In the first 10 days of March, heroin and other opiates are believed to have claimed as many as 10 lives in Buffalo.
But that’s only a portion.
Since the beginning of the year, city detectives have determined at least 25 individuals died from overdoses.
“We are at epidemic levels and there is no end in sight,” Buffalo Police Commissioner Daniel Derenda said Thursday. “Sadly, it is probably going to get much worse before it gets better.”
But the epidemic goes beyond Buffalo.
“We continue to see high numbers of suspected opioid deaths coming to our Medical Examiner’s Office,” Erie County Health Commissioner Gale R. Burstein said Thursday.
She urged residents to dispose of unused prescription opioids at area drop-off boxes.
At the current pace, fatalities from opiates across Erie County could by year’s end exceed the number of fatal overdoses in 2015. It is estimated that when all of the 2015 toxicology tests are completed, the opiate epidemic will have claimed 264 lives.
That would be more than double the 128 overdose deaths from the previous year.
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In the second week of February, County Executive Mark C. Poloncarz, Burstein and federal authorities warned drug addicts that a “hot batch” of heroin believed to have been spiked with fentanyl was taking lives. Twenty-three people died from opiate overdoses over an 11-day period that started Jan. 29.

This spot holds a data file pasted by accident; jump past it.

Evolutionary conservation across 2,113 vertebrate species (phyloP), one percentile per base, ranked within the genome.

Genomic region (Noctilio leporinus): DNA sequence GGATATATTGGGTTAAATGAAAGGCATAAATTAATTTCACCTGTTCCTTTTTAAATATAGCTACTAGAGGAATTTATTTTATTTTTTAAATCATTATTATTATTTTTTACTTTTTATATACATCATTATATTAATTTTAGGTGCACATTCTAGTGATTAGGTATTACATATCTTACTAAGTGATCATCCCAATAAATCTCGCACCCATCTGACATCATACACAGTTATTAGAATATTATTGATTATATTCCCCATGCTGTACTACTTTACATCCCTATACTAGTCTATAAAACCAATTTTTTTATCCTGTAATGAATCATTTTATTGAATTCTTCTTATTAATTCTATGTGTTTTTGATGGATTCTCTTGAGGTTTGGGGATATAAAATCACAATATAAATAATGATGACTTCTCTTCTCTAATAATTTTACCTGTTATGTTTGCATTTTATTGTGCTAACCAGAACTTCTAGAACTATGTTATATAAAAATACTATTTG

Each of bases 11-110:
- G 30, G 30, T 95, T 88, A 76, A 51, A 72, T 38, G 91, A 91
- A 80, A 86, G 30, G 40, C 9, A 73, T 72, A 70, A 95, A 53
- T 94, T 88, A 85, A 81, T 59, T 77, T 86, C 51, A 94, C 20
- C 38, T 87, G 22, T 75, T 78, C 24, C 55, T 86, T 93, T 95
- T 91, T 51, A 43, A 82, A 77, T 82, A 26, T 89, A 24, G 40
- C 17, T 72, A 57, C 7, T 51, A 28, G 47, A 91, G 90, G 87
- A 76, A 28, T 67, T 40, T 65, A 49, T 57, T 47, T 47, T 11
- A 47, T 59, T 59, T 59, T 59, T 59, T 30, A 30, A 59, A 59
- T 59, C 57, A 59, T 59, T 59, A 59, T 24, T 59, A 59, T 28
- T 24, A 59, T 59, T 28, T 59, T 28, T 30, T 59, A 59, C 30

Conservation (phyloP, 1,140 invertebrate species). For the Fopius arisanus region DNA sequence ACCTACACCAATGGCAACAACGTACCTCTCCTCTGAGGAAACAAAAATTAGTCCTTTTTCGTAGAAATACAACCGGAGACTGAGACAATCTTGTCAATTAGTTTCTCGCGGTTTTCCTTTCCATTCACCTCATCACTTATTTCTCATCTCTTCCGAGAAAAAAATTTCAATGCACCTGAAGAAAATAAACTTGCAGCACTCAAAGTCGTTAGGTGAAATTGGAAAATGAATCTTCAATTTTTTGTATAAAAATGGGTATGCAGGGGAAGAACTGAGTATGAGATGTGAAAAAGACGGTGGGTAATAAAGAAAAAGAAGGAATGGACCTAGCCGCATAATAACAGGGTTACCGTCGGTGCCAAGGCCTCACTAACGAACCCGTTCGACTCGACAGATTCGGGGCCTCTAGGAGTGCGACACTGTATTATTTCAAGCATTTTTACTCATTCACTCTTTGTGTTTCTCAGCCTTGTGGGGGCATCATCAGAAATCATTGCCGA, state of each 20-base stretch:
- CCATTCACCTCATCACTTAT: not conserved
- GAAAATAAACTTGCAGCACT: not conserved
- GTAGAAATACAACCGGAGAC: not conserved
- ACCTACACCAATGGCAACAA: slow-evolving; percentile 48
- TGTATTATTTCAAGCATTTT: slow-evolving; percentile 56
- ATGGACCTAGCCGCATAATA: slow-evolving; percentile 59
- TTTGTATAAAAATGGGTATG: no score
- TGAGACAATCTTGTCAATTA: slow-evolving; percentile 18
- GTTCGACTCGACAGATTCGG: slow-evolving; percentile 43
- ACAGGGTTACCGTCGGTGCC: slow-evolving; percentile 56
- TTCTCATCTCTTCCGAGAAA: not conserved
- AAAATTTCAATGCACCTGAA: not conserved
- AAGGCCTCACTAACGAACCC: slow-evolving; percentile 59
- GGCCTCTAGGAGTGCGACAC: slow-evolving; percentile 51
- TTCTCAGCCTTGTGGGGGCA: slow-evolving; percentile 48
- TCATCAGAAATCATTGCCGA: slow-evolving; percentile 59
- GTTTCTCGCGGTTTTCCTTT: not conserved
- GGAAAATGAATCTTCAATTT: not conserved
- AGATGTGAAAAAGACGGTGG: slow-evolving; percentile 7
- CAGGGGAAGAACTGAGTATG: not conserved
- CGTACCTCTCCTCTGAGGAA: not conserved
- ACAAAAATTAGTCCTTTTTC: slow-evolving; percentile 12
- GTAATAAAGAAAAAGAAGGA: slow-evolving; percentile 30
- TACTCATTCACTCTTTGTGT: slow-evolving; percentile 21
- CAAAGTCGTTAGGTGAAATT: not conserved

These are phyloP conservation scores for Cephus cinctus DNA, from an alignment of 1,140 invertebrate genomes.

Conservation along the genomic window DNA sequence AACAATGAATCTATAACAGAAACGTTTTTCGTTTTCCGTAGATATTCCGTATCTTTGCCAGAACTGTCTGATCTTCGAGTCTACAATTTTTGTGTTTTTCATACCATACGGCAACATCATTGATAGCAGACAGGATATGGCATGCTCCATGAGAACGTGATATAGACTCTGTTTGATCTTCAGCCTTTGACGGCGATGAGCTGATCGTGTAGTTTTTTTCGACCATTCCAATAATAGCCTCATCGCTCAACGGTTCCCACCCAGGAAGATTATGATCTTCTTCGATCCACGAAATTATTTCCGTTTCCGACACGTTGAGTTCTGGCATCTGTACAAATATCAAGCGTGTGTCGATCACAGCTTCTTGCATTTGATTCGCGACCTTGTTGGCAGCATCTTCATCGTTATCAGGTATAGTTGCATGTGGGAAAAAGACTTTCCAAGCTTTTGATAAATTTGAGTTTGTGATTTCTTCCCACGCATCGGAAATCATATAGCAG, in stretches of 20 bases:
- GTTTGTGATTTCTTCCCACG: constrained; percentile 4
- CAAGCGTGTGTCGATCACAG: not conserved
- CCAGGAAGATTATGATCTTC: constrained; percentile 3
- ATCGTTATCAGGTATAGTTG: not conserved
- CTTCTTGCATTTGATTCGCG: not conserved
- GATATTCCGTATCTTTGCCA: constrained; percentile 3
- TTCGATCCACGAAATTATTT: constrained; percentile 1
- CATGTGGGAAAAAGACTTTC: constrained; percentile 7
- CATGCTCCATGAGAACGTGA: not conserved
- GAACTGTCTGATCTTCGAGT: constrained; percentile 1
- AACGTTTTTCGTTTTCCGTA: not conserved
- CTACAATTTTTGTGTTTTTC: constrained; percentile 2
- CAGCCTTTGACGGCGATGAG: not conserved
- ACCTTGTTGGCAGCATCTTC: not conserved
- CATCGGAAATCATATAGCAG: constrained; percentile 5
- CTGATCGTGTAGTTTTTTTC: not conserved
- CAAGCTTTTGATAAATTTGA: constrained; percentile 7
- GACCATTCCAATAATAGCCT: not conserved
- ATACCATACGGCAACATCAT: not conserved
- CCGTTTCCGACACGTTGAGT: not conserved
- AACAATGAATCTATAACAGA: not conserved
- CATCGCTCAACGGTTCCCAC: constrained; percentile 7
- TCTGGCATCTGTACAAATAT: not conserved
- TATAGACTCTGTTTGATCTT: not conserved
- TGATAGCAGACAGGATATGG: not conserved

There were signs of the impending epidemic a decade ago, said Anne Constantino, head of Horizon Health Services, one of the region’s biggest providers of drug treatment and mental health services.
“I don’t expect that we are quickly going to bend the curve,” Constantino said. “Ten years ago, we were suddenly seeing young people coming into treatment not for alcohol abuse or marijuana, but for serious addictions to prescription opioid medications.”
Another factor is contributing to the deaths, said Dr. Ann Griepp, medical director for behavioral health management at Univera Healthcare. Addicts who are in treatment and later have a slip return to the same drug consumption level where they left off.
But because of the temporary abstinence, she said, their bodies lack the tolerance for the previous dosage and it proves lethal.
The health commissioner also urged residents seeking treatment for pain to turn down opioid medications and instead request high-dosage ibuprofen, as a way of avoiding the highly addictive medications and bringing them into the home.